Jazz’s Elling scats through genres
You know it’s a jazz musician talking when he says, sure, he’ll be doing selections from his new CD on this promotional tour â€” but the CD tracks will just serve as suggestions for the live gig.
“Every night we’re trying to find something new in the music. That’s what jazz is really about,” says star vocalist Kurt Elling, who visits the Ark in Ann Arbor on Tuesday, the same day Concord Jazz plans to release his album “The Gate.”
The new disc features Elling doing music by artists as disparate as Herbie Hancock, Stevie Wonder, Miles Davis and the Beatles.
Elling shrugs off the idea that the rock-soul sounds of the Beatles’ “Norwegian Wood” or Wonder’s “Golden Lady” present any special challenge to a singer perhaps more closely associated with Hancock (“Come Running to Me”) or Davis (“Blue in Green”).
“The biggest challenge,” he says, “is to play up to the level of the musicians I’ve hired â€” my regular and trustworthy collaborator Laurence Hobgood (piano), John Patitucci (bass) and Kobie Watkins (drums). I had them in mind when I was working on the material. I knew they would be able to invent a new space for us, and they exceeded my expectations. And it’s always a joy to work with (guitarist) John McLean. He provides a heavy signature element. He creates an atmosphere even when he isn’t soloing.”
But the magic ultimately centers on Elling, whose incredible vocal range, agility and savvy can turn even familiar tunes into heady musical adventures. Since the Chicago native began recording in the mid-1990s, he has received nine Grammy nominations; he won Best Vocal Jazz Album for “Dedicated to You” in 2009.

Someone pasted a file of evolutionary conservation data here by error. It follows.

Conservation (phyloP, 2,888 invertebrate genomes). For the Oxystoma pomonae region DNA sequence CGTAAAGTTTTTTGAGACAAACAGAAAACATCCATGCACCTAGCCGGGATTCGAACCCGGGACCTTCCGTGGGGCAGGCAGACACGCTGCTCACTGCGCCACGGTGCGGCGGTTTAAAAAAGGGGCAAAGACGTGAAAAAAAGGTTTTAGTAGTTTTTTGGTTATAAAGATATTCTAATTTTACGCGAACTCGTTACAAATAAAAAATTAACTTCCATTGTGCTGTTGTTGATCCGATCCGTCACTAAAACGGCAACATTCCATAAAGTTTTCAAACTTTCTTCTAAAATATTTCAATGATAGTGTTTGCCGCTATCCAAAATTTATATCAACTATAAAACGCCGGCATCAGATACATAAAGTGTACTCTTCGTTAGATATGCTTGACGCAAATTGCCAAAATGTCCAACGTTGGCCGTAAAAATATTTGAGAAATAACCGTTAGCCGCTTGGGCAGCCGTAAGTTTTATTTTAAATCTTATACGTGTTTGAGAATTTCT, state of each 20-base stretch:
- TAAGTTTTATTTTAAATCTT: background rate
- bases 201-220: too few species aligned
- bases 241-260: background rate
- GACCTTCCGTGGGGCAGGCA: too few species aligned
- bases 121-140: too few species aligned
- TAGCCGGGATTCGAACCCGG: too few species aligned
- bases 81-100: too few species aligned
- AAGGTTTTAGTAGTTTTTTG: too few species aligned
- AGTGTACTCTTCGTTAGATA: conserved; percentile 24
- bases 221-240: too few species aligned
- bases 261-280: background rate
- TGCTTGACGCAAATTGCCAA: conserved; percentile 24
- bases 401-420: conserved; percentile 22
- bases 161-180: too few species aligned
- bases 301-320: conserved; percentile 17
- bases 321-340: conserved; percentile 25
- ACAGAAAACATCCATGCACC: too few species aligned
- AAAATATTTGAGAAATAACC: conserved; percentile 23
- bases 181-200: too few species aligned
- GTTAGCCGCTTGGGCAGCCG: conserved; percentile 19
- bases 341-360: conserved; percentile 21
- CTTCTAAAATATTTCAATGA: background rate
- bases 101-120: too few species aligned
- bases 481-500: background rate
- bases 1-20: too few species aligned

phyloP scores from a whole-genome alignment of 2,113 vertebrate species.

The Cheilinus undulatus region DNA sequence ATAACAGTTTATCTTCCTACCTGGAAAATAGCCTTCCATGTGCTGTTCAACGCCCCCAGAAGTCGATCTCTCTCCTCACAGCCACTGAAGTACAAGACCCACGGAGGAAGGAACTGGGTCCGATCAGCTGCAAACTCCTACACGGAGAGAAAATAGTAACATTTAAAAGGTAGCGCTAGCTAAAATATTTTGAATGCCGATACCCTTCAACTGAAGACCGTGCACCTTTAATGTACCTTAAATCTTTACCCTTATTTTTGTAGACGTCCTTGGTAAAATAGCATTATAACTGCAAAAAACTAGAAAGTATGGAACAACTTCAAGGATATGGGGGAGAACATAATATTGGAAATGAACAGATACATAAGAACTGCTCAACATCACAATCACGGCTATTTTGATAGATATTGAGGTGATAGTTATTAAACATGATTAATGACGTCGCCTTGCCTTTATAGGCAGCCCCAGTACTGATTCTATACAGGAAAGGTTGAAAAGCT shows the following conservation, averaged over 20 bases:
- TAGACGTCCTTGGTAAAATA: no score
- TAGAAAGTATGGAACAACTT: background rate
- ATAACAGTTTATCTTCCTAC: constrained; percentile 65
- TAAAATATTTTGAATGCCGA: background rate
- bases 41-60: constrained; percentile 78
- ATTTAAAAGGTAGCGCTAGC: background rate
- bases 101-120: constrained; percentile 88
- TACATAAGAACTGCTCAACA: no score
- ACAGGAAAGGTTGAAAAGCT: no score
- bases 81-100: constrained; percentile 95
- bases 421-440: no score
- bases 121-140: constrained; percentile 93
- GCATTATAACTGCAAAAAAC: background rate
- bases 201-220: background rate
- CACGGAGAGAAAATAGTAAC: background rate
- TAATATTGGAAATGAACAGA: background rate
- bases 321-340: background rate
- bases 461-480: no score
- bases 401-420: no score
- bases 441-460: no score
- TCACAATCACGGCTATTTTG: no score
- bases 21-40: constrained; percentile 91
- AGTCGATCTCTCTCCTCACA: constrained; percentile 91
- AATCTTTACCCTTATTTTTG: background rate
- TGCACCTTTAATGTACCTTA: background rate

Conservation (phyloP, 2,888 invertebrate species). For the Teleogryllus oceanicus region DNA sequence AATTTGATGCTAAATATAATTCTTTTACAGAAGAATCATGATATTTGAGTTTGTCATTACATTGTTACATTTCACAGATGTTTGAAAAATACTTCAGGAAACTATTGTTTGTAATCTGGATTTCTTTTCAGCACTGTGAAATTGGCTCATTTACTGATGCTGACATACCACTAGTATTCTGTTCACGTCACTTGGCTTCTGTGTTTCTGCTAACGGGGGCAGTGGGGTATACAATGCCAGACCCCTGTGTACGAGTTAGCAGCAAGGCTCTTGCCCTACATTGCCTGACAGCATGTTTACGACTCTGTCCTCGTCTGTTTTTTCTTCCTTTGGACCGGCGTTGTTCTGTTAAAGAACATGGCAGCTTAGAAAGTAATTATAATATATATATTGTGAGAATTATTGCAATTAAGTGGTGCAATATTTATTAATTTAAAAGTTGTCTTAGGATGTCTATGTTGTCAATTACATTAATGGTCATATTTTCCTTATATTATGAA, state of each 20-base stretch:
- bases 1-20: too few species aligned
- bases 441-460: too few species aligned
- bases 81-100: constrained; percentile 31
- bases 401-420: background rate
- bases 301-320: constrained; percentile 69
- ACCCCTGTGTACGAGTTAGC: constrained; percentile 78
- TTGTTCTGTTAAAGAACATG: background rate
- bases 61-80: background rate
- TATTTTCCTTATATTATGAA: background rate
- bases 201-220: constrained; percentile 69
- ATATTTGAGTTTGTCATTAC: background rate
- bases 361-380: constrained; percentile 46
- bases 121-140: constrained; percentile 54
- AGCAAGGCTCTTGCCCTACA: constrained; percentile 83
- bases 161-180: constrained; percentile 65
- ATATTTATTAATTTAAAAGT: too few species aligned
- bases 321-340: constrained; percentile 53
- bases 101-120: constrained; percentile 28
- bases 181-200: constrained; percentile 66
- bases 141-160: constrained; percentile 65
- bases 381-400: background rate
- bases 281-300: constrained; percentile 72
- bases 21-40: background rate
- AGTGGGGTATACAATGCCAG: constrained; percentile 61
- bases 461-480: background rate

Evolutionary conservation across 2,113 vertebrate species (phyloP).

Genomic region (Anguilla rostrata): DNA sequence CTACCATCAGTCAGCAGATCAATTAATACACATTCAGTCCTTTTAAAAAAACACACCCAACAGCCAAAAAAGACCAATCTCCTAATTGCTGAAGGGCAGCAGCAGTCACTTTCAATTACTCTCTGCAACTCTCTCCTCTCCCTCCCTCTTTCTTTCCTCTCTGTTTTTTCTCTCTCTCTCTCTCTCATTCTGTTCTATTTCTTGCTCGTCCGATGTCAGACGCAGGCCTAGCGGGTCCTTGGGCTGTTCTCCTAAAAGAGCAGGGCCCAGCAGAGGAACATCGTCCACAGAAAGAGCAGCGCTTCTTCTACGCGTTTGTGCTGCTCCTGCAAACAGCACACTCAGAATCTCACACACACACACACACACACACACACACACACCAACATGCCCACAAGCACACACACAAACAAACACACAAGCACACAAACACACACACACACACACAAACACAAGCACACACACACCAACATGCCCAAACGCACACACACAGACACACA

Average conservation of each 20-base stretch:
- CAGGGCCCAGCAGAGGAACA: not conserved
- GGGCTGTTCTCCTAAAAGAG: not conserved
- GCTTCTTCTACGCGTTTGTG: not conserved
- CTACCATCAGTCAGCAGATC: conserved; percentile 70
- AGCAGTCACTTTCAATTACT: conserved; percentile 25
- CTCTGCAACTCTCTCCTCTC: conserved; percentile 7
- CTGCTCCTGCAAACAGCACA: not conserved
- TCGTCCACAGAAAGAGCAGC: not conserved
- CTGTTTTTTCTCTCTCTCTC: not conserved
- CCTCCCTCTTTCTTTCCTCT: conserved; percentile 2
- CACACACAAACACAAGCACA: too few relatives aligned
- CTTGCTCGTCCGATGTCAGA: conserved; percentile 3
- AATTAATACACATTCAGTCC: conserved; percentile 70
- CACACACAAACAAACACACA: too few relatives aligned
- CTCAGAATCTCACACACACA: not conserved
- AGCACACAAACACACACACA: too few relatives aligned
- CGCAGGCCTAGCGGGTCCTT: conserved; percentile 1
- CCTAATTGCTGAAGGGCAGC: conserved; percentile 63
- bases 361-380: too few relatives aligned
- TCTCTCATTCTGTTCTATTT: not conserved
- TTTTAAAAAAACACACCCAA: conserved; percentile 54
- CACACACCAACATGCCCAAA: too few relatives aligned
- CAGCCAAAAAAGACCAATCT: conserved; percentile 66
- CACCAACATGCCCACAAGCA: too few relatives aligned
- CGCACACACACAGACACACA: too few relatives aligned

While Elling’s prodigious scatting often draws comparison with the art of trumpet players and saxophonists, he says vocalists and instrumentals have always learned from and emulated one another.
“Sax players famously pay attention to the way great singers phrase and breathe,” he says. “The improv habits of a good jazz singer are the same habits as a good instrumentalist. You try to think compositionally when you’re improvising. It isn’t haphazard. You are trying to create a melody that has emotional direction, its own architecture. You want to make a coherent musical statement.”
The recording studio has helped to bring Elling international fame, but live performance affords the luxury of instant communication and the inspiration of feedback.
“In the studio you have a more perfect acoustic environment,” he says. “You can hear everything you need to hear â€” piano, bass, yourself â€” perfectly in your headphones. But you have to imagine an audience. Things are more relaxed without an audience, more focused.
“But playing in front of an audience, the experience is visceral. Your listeners become your collaborators. They both offer advantages. I wouldn’t want to give up either one.”